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A recent article (1) purported to "provide further evidence supporting the occurrence of amnesia for childhood traumatic experiences and the subsequent recovery of memory" (p. 754). In a key but methodologically problematic finding, "[a] majority of participants were able to find strong corroboration of their recovered memories" (p. 749). This "strikingly high" corroboration rate, however, was based on self-reported information recalled by the participants and accepted as recounted. Among 19 participants claiming complete amnesia who had attempted to confirm memories of sexual abuse, 89% (N=17) provided "corroborations" consisting of their memory of "verbal validation" alone (p. 753).
Although the authors acknowledged that a "major methodological limitation" of the study was the fact that "retrospective…self-reports were potentially subject to distortion and inaccuracies" (p. 754), there was no assessment describing the nature and quality of the self-reported corroborations, which would appear crucial to drawing conclusions about the veridicality of the recovered memories. Since retrospective verbal self-reports might have included pseudocorroborations representing confirmation bias, suggestion and belief paradigms, situational demand characteristics, and source amnesia (2, 3), the high corroboration rates could bespeak pseudomemories or screen memories masking other trauma (4).
Furthermore, even if "grossly improper therapeutic practices" (1, p. 754) were not a significant factor in memory recovery, unintended suggestive influences within the study itself may have biased the findings. Participants were asked "if there was a period during which they ‘did not remember that this [traumatic] experience happened’" (p. 751). With this question alone, the actuality of the traumatic experience was inherently validated by the investigators, and the experience of not remembering it was implicitly suggested. The fact that participants were recruited from a unit specializing in the treatment of posttraumatic and dissociative disorders could mean that suggestive influences and affiliative needs swayed group answers (3, p. 58). Questions about the "circumstances of first recovered memory" (1, p. 751) may have elicited autosuggestive responses. There apparently were no control questions or conditions. Ordinarily, patients might be confused about whether their recall of early traumatic experience is veridical (2, 4), yet the report does not indicate if participants ever had any doubt whether the events of the recovered memories actually occurred as remembered.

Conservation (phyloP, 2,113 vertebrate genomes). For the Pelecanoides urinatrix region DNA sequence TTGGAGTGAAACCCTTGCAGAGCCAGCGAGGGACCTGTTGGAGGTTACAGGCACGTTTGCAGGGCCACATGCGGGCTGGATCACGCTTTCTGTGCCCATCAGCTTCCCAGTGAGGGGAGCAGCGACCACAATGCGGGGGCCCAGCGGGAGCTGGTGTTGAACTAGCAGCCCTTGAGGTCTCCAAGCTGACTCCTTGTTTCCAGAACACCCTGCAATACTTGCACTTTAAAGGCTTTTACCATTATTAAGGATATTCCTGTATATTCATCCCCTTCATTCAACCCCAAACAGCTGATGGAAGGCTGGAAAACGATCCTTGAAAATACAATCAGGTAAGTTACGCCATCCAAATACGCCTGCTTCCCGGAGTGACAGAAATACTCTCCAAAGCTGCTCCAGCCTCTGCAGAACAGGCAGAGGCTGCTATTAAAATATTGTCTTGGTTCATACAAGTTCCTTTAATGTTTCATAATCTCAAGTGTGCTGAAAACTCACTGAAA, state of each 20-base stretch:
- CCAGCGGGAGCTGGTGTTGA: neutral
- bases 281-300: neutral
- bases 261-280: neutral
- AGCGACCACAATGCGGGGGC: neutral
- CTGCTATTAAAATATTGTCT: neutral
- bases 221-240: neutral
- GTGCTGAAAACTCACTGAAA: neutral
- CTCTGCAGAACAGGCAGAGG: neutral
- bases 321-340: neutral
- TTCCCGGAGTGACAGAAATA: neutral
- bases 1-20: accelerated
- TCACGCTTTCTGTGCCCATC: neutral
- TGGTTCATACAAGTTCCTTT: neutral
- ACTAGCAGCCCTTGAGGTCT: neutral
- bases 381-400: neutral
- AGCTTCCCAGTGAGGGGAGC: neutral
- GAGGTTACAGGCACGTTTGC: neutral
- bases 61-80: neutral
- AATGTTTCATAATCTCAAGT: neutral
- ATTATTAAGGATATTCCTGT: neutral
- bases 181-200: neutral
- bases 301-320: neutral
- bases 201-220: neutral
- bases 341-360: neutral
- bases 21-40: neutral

That "the vast majority of participants…did not recall any overt suggestion before the first recovered memory" (1, p. 752) does not rule out direct or indirect suggestive influence, whether inside or outside therapy sessions (2). Reading popular books, viewing or reading media, or talking with others on the subject of recovered memory may have influenced recollection. The actual time of suggestive effect could have followed the recalled time of recovery, which unwittingly may have been temporally displaced for narrative consistency.
These comments do not dispute the possibility of amnesia for traumatic experience that is later recalled or the discovery of information that confirms the veridicality of the memory. Consistent with suitable clinical technique, the retrieval of independent data is essential for investigating the objective-versus-subjective truth of early memories (5). However, without corroborative detail for readers to trace the study’s conclusions, generalizations about recovered memories hinging solely on self-reported "actual independent confirmation" (p. 753) should be viewed with scientific skepticism.
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